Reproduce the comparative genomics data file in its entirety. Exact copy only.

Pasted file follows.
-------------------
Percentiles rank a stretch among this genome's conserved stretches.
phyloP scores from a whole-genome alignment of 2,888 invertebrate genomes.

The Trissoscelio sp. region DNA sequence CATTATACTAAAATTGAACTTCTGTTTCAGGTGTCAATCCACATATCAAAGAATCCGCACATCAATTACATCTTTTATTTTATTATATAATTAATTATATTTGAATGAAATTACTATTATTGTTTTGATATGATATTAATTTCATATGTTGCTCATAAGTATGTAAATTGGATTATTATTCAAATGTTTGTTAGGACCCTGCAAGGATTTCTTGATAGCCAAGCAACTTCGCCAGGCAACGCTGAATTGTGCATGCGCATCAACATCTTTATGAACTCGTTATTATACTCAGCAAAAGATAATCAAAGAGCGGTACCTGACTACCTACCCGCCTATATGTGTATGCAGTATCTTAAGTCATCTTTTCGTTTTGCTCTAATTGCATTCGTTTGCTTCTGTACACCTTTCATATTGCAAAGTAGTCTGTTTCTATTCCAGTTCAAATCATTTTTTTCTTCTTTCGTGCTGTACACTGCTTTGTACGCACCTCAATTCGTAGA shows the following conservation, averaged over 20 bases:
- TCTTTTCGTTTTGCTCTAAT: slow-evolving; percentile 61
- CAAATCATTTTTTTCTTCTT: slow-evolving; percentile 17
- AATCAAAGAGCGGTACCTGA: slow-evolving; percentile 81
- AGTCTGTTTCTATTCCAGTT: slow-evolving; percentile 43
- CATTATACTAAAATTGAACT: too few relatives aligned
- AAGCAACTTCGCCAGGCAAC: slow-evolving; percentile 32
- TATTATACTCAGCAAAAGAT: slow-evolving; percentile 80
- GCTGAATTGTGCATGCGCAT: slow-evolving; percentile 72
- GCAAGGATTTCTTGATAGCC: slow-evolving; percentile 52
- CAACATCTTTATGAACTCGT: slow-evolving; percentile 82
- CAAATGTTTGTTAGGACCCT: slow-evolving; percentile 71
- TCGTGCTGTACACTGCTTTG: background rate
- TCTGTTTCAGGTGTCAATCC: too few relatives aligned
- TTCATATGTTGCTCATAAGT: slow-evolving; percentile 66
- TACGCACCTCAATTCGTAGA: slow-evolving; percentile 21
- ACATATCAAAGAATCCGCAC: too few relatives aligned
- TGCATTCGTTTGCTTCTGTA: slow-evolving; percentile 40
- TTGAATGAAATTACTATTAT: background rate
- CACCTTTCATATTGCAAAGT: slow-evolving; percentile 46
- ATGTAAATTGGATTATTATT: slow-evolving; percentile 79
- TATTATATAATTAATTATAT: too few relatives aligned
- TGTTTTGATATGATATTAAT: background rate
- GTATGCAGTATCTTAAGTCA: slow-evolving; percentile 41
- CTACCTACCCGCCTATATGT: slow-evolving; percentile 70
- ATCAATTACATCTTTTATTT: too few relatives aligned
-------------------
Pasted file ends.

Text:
Percentiles rank a stretch among this genome's conserved stretches.
phyloP scores from a whole-genome alignment of 2,888 invertebrate genomes.

The Trissoscelio sp. region DNA sequence CATTATACTAAAATTGAACTTCTGTTTCAGGTGTCAATCCACATATCAAAGAATCCGCACATCAATTACATCTTTTATTTTATTATATAATTAATTATATTTGAATGAAATTACTATTATTGTTTTGATATGATATTAATTTCATATGTTGCTCATAAGTATGTAAATTGGATTATTATTCAAATGTTTGTTAGGACCCTGCAAGGATTTCTTGATAGCCAAGCAACTTCGCCAGGCAACGCTGAATTGTGCATGCGCATCAACATCTTTATGAACTCGTTATTATACTCAGCAAAAGATAATCAAAGAGCGGTACCTGACTACCTACCCGCCTATATGTGTATGCAGTATCTTAAGTCATCTTTTCGTTTTGCTCTAATTGCATTCGTTTGCTTCTGTACACCTTTCATATTGCAAAGTAGTCTGTTTCTATTCCAGTTCAAATCATTTTTTTCTTCTTTCGTGCTGTACACTGCTTTGTACGCACCTCAATTCGTAGA shows the following conservation, averaged over 20 bases:
- TCTTTTCGTTTTGCTCTAAT: slow-evolving; percentile 61
- CAAATCATTTTTTTCTTCTT: slow-evolving; percentile 17
- AATCAAAGAGCGGTACCTGA: slow-evolving; percentile 81
- AGTCTGTTTCTATTCCAGTT: slow-evolving; percentile 43
- CATTATACTAAAATTGAACT: too few relatives aligned
- AAGCAACTTCGCCAGGCAAC: slow-evolving; percentile 32
- TATTATACTCAGCAAAAGAT: slow-evolving; percentile 80
- GCTGAATTGTGCATGCGCAT: slow-evolving; percentile 72
- GCAAGGATTTCTTGATAGCC: slow-evolving; percentile 52
- CAACATCTTTATGAACTCGT: slow-evolving; percentile 82
- CAAATGTTTGTTAGGACCCT: slow-evolving; percentile 71
- TCGTGCTGTACACTGCTTTG: background rate
- TCTGTTTCAGGTGTCAATCC: too few relatives aligned
- TTCATATGTTGCTCATAAGT: slow-evolving; percentile 66
- TACGCACCTCAATTCGTAGA: slow-evolving; percentile 21
- ACATATCAAAGAATCCGCAC: too few relatives aligned
- TGCATTCGTTTGCTTCTGTA: slow-evolving; percentile 40
- TTGAATGAAATTACTATTAT: background rate
- CACCTTTCATATTGCAAAGT: slow-evolving; percentile 46
- ATGTAAATTGGATTATTATT: slow-evolving; percentile 79
- TATTATATAATTAATTATAT: too few relatives aligned
- TGTTTTGATATGATATTAAT: background rate
- GTATGCAGTATCTTAAGTCA: slow-evolving; percentile 41
- CTACCTACCCGCCTATATGT: slow-evolving; percentile 70
- ATCAATTACATCTTTTATTT: too few relatives aligned